Nasa captures the strongest solar flares of the past decade

By Nilima Marshall

Nasa captured two high-intensity solar flares emitted from the Sun on Wednesday.

According to the US space agency, the second flare was the most intense recorded since the start of this sun cycle in December 2008.

The images were captured by Nasa’s Solar Dynamics Observatory.

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“The first flare is classified as an X2.2 flare and the second is an X9.3 flare,” Nasa said.

“X-class denotes the most intense flares, while the number provides more information about its strength. An X2 is twice as intense as an X1, an X3 is three times as intense, etc.”

Solar flares are powerful bursts of radiation and can interfere with the GPS and communications satellites if they are intense enough.

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They occur when magnetic energy that has built up in the solar atmosphere is suddenly released.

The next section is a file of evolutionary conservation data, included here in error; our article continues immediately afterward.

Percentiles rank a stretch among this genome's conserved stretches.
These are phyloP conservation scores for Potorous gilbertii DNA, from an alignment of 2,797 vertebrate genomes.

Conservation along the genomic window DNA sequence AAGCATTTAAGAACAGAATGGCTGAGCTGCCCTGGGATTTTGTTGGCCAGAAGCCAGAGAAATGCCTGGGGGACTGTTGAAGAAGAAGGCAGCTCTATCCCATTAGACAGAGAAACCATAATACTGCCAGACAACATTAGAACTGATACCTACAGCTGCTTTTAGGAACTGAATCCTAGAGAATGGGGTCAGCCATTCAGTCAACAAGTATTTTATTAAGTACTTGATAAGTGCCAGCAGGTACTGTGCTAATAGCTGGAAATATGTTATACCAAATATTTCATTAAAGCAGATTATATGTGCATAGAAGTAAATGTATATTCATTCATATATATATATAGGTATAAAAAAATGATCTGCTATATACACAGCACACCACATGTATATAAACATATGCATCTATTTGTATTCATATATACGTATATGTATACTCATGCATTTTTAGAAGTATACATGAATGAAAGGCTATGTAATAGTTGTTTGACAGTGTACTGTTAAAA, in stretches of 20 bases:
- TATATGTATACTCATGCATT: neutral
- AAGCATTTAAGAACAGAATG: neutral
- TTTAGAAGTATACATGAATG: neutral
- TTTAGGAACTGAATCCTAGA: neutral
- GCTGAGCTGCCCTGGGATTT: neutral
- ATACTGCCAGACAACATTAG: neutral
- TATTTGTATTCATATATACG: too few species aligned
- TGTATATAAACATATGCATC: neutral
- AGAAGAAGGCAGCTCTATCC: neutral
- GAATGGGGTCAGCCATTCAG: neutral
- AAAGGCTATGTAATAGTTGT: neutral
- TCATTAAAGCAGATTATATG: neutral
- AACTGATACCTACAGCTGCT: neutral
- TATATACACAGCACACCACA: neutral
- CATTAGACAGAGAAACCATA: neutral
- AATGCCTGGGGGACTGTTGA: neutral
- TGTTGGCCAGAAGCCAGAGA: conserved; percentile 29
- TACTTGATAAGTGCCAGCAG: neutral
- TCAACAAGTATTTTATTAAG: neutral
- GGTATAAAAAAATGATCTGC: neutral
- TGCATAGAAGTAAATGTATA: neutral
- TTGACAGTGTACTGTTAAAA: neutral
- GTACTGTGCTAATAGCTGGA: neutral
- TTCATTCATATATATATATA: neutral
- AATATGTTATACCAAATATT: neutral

Jets of ionised matter are projected hundreds of thousands of kilometres out of the Sun.

The two eruptions occurred in an active region of the Sun in the current solar cycle, which began in December 2008.


Nasa said the intensity of solar activity is decreasing in general and heading towards a “solar minimum”.

Solar cycles last on average 11 years. At the end of the active phase, these eruptions become increasingly rare but can still be powerful.

“This is a phase when such eruptions on the sun are increasingly rare, but history has shown that they can nonetheless be intense,” Nasa said.

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